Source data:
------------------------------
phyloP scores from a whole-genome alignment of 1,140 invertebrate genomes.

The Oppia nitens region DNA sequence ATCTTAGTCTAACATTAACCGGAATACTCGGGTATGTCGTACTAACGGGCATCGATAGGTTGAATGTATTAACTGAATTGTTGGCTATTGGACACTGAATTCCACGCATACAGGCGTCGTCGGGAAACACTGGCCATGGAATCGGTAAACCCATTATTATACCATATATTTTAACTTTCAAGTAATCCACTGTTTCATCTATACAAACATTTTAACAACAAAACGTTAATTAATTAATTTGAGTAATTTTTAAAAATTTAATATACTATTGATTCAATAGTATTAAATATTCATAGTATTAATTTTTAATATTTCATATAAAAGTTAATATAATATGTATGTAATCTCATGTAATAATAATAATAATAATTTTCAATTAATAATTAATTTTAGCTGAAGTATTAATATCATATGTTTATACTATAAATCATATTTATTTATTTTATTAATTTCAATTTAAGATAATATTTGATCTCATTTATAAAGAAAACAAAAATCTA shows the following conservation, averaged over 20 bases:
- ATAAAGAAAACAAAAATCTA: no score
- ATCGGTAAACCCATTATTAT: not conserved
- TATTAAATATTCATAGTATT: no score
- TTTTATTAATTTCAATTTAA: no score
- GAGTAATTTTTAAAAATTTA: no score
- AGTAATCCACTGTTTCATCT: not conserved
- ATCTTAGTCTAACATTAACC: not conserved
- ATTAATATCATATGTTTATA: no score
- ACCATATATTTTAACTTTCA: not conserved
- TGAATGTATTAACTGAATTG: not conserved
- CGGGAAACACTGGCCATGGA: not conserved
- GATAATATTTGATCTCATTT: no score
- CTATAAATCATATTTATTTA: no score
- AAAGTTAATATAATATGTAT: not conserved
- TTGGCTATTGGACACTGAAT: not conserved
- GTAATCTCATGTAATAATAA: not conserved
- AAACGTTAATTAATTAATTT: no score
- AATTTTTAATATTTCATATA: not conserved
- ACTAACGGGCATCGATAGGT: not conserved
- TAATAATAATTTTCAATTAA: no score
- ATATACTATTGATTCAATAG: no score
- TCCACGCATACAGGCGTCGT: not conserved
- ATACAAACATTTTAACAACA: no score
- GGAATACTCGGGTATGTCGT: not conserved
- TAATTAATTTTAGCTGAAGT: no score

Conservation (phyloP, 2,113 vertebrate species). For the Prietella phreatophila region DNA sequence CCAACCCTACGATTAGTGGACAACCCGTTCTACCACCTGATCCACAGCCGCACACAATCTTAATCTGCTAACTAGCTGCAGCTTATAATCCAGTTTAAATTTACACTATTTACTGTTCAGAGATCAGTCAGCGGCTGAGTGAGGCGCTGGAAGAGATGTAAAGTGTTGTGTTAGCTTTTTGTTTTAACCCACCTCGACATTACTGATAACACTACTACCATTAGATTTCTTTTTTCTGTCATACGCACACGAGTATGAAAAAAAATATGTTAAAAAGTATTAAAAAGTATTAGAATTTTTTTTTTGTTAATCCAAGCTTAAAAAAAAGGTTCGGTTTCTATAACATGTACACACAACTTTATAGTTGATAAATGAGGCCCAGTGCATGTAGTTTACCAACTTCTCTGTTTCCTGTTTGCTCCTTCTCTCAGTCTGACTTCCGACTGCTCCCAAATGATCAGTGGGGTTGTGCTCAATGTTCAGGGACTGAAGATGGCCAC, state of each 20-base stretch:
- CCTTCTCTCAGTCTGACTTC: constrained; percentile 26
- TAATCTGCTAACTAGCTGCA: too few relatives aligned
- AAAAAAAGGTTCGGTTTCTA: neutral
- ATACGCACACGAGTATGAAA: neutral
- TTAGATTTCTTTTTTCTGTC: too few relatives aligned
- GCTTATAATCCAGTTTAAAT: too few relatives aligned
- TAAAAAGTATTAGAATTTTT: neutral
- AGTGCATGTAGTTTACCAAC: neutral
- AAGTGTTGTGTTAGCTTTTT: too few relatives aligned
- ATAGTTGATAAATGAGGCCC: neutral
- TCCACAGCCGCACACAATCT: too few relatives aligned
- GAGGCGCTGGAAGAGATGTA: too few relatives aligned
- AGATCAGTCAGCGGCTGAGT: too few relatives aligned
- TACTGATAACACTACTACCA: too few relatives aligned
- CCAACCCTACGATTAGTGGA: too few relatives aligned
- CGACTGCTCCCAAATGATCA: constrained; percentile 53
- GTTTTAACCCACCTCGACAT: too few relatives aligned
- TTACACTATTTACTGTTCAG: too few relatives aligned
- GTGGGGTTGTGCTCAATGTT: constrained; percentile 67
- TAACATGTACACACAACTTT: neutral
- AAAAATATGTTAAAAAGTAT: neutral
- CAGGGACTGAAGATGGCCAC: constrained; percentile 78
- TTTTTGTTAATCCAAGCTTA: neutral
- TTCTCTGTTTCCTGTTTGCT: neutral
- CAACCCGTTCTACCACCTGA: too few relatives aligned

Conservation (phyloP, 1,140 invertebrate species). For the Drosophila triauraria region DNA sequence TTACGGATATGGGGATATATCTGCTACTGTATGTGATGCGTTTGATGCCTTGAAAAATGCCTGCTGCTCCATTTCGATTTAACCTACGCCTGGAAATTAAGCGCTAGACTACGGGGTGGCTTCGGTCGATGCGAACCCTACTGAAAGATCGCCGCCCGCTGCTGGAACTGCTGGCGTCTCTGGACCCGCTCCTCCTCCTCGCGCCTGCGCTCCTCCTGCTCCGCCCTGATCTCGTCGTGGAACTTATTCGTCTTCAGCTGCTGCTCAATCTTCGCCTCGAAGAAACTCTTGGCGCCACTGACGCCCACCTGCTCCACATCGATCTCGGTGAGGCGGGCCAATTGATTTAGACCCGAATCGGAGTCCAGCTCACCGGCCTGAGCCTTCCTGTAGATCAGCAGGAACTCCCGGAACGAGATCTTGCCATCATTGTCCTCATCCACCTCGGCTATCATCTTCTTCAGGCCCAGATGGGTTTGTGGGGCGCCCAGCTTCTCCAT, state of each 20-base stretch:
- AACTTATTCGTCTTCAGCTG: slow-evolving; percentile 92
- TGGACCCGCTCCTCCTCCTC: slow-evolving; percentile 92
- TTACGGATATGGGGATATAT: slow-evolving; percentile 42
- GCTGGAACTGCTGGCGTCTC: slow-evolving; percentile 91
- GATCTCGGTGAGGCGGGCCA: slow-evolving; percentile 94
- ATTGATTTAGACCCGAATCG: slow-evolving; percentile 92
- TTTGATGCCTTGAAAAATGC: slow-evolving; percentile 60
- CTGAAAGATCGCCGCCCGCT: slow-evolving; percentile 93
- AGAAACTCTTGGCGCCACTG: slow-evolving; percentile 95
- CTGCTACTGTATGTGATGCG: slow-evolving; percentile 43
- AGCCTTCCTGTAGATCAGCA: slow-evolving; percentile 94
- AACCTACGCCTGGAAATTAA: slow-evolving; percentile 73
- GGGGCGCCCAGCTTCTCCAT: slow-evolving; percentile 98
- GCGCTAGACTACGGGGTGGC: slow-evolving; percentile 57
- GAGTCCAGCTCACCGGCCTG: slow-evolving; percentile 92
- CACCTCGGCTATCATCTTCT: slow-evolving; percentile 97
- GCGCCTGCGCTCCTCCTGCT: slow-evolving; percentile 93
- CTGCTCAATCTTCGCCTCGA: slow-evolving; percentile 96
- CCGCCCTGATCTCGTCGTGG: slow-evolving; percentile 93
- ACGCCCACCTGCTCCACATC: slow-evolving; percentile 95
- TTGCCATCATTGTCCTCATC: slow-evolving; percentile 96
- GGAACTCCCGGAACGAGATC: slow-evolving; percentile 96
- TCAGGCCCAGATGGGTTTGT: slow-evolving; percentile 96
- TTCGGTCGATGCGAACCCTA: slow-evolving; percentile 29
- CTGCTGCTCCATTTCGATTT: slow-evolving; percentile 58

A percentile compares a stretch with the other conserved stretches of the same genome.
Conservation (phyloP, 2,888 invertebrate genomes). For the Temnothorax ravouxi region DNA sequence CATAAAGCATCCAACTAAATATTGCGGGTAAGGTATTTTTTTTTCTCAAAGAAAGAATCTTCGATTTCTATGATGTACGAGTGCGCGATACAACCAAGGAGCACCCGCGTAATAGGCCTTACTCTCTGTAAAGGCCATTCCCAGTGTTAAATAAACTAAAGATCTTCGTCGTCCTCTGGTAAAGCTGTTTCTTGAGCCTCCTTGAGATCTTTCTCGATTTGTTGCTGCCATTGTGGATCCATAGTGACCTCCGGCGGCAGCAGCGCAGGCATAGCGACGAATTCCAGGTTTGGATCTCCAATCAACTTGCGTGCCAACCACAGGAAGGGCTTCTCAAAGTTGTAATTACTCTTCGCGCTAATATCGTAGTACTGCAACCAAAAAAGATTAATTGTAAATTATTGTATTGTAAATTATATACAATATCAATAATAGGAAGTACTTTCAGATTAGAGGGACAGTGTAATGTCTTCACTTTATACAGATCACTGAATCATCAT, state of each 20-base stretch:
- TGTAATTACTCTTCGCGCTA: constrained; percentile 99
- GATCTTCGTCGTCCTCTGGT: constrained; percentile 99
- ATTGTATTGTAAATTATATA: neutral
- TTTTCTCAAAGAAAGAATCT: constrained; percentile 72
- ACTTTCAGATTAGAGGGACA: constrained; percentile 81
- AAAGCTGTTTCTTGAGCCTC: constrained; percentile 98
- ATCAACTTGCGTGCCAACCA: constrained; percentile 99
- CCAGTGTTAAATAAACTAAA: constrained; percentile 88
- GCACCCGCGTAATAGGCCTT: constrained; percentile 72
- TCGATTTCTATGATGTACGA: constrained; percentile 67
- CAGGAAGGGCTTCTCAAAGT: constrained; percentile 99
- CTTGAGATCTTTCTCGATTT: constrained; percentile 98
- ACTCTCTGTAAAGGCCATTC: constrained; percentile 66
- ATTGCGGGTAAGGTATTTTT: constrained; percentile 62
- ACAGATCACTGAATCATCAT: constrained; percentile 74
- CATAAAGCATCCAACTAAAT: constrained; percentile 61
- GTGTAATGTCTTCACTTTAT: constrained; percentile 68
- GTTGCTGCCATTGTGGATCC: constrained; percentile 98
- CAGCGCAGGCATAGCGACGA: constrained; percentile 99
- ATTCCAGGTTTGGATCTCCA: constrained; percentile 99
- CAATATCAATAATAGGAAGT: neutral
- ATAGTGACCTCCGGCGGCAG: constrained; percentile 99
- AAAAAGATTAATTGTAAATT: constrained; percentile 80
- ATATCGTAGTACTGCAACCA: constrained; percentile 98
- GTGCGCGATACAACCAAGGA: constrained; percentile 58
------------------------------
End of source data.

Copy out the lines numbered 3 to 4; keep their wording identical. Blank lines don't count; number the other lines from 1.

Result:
- ATAAAGAAAACAAAAATCTA: no score
- ATCGGTAAACCCATTATTAT: not conserved